The beautiful Ucluelet area is deeply rooted in an indigenous history dating back over 4,300 years. The land was traditionally inhabited by the Yuu-tluth-aht Yuułuʔiłʔatḥ people, whose name for this place, Ucluelet, is a Nuu-chah-nulth (Nootka) word commonly understood as 'People of the Safe Harbour'. However, its more precise translation is 'Dwellers of the Protected Place Inside'.
The modern Ucluelet First Nation, or the Yuułuʔiłʔatḥ, represent the union of seven distinct groups that were independently established prior to contact with Europeans. Each of these groups was made up of several sub-groups and families, demonstrating the rich diversity within the First Nation itself.
The Ucluth Peninsula, the home of Ucluelet, is recognized as the ancestral territory of the Yuułuʔiłʔatḥ. This peninsula, with its lands and beaches, is imbued with a profound Yuułuʔiłʔatḥ history and is preserved as a sensitive environment. Among these cherished sites are Big Beach, Little Beach, He-Tin-Kis Park, Terrace Beach, Amphitrite Point, and the Pacific Rim National Park.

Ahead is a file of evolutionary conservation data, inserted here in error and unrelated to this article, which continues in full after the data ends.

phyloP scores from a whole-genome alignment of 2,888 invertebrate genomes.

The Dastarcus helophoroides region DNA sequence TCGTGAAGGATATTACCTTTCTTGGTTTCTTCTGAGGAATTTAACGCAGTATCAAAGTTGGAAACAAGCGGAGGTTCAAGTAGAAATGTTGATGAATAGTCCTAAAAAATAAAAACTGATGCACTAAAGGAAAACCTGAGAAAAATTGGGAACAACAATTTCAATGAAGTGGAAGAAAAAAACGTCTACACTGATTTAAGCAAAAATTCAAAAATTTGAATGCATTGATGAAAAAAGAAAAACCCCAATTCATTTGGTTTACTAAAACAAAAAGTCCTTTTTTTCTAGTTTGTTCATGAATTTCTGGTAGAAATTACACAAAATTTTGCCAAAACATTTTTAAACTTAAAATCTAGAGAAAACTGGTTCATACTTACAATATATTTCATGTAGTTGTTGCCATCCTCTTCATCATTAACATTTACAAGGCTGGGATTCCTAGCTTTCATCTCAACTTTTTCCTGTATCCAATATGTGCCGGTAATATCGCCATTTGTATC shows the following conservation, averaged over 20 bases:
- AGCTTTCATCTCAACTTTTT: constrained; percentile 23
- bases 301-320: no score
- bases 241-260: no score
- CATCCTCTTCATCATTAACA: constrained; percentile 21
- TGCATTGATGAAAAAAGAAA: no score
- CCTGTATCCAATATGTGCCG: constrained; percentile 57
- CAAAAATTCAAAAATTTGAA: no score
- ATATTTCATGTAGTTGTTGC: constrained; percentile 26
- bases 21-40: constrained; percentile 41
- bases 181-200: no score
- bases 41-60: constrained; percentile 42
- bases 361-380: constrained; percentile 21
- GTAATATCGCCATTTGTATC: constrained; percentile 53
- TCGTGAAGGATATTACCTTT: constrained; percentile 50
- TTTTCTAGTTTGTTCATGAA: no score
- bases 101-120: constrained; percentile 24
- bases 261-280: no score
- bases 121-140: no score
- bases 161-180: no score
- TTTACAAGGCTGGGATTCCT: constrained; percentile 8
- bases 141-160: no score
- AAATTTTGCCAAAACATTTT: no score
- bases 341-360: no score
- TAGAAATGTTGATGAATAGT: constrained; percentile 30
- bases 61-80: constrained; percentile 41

In contemporary times, the Yuułuʔiłʔatḥ Government operates as a modern treaty government, standing as a member of the Maa-nulth Treaty Society. It maintains a government-to-government relationship with Canada and the province of British Columbia. This government oversees nearly 5,500 hectares of Treaty Settlement Land, which encompasses the community of hitac̓u and extends north of Ucluelet, in the Effingham Inlet, and along the Nahmint River.
At Little Beach, a site of significant cultural heritage in British Columbia, archaeologists have discovered an ancient First Nations midden. A midden, in archaeological terms, is a site for domestic waste disposal. The remnants of these old middens offer priceless insights into the lifestyle, diet, living structures, and tools of past societies. For Indigenous cultures, middens often hold sacred or culturally significant value as tangible evidence of their ancestors' existence and way of life. Due to their historical and cultural significance, these sites are often protected and researched to further our understanding of indigenous history and their deep-rooted connection to the land.
A bear aware orientation upon check-in which can include our help with booking you on safe and respectful ‘bear watch’ tours in the area (as opposed to dangerous ‘bear watching’ on the local highway which has proven to cause vehicle accidents and endanger the local bear population).